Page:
And Intel sticks quite well with Itanium, specially after Oracle got a kick in the nuts in court in terms of supporting it's database for HP's Itanium based servers...

Ralf

CommonTater

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Re: Is Pelles C a dead fish?
« Reply #24 on: January 02, 2013, 09:13:26 pm »
For me it's because the 2 things I listed in my previous post:
1. It is closed source
2. It is tightly bounded to a platform that a) has abandoned C altogether and b) offers an awesome competitive IDE which even on its free version (Express) is way too functional than Pelles C, despite using an ancient dialect of C.

Open/Closed source is meaningless here... What's to stop somone from taking (say) DirectX and converting it for Pelles C then making that available.  Just because we don't have the compiler source code does not mean we can't support it.

I will grant that "multi-platform" is the current big buzzword but really... A better string library (and yes I looked at your site) is a better string library... if it runs on Pelles C, then why not contribute it in support of Pelles work?

Oh, btw... tried writing a resource file on VSExpress lately?  POIDE has a full set of resource editors built in... VS?  Not at all.

For the point about broad user bases... pheh... I would rather solve 1 person's problem than offer half a solution to millions.

CommonTater

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Re: Is Pelles C a dead fish?
« Reply #25 on: January 02, 2013, 09:17:57 pm »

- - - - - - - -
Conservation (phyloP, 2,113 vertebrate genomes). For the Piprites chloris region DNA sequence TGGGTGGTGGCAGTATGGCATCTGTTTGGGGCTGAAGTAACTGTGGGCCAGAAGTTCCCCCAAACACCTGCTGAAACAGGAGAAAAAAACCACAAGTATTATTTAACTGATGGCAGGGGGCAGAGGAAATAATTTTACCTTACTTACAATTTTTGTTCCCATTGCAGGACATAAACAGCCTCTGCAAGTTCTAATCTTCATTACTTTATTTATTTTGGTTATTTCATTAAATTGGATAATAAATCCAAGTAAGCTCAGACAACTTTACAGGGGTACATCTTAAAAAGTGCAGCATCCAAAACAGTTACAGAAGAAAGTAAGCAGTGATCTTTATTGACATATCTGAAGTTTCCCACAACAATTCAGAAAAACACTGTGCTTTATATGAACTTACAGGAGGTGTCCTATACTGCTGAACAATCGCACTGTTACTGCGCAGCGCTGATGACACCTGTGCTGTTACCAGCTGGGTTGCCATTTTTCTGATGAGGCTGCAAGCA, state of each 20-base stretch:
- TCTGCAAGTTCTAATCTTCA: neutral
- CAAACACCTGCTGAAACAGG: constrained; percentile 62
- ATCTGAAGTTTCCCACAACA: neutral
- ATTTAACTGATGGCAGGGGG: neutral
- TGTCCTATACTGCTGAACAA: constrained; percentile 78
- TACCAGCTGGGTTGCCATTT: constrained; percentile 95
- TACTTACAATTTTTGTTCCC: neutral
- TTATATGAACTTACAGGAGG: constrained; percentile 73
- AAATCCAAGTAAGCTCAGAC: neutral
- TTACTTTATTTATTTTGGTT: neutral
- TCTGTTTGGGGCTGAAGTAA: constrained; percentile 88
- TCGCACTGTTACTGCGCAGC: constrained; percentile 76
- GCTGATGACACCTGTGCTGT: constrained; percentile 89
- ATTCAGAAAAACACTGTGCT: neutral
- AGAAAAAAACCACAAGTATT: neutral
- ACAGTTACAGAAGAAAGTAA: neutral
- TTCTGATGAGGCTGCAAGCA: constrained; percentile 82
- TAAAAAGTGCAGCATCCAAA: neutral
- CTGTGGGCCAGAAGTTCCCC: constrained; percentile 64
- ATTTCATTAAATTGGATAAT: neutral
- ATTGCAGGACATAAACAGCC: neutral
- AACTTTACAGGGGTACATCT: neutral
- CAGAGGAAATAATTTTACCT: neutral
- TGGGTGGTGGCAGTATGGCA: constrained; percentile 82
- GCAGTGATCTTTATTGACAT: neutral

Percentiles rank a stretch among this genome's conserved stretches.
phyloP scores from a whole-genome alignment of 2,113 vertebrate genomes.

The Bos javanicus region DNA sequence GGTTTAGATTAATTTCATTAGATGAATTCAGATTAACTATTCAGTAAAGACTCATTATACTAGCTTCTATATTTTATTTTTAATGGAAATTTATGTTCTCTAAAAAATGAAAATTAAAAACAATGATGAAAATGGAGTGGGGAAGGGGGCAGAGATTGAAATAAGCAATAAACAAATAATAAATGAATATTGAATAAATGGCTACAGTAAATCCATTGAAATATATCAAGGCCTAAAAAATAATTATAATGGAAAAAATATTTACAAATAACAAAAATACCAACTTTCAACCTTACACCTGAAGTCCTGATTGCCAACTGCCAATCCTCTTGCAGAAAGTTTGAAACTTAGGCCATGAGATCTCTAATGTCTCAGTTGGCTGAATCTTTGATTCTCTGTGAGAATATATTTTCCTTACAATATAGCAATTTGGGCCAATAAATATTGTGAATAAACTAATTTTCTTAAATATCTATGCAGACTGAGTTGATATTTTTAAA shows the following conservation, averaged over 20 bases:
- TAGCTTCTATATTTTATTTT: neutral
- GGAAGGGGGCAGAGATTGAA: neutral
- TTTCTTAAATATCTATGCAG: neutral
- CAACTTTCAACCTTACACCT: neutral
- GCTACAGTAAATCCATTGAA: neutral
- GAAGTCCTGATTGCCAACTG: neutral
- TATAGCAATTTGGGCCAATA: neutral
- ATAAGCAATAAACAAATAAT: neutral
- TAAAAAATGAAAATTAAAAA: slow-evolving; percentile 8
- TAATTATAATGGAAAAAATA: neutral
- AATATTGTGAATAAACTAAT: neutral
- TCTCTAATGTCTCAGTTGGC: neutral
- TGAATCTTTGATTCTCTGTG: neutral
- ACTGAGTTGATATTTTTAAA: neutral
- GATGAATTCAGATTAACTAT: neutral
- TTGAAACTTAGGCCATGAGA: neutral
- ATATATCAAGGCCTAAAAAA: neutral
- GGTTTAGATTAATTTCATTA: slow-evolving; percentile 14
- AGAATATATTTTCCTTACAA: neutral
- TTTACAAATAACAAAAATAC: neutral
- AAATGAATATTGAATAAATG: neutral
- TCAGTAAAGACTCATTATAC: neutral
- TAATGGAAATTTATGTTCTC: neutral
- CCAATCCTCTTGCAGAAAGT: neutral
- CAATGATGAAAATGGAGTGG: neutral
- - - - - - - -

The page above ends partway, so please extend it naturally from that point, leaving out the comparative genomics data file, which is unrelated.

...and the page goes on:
If Pelles C would support using the Windows SDK headers and libraries without modification and allow compiling for IA64, there would be no need to use the SDK compilers for us.

10 points for that!  YES, I would love to see it work with unmodified headers from the SDK....

Either that or lets see if we can't get a group effort going to finish the conversions...

migf1

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Re: Is Pelles C a dead fish?
« Reply #26 on: January 02, 2013, 11:33:02 pm »

Open/Closed source is meaningless here... What's to stop somone from taking (say) DirectX and converting it for Pelles C then making that available.  Just because we don't have the compiler source code does not mean we can't support it.

I was referring mostly to helping Pelles-C in supporting more standards, like Posix for example.

Quote
I will grant that "multi-platform" is the current big buzzword but really... A better string library (and yes I looked at your site) is a better string library... if it runs on Pelles C, then why not contribute it in support of Pelles work?

Thanks for looking at my site, although is not up to date. For example, I'm still working on that string library now and then, whenever I feel like it, although it is not worth it that much right now, being single-byte... nevertheless, I'll take your advice and post it in the forum as soon as I finish some stuff I'm adding to it... here's the unpublished docs I'm writing along with the new additions: http://x-karagiannis.gr/prg/custom/doc/libs/html/modules.html... I want to finish up the single-byte functions, then add multi-byte & wchar_t functions... it will take some time. If that goes well, I may try adding unmanaged (or partially managed) UTF-8 aware functions too.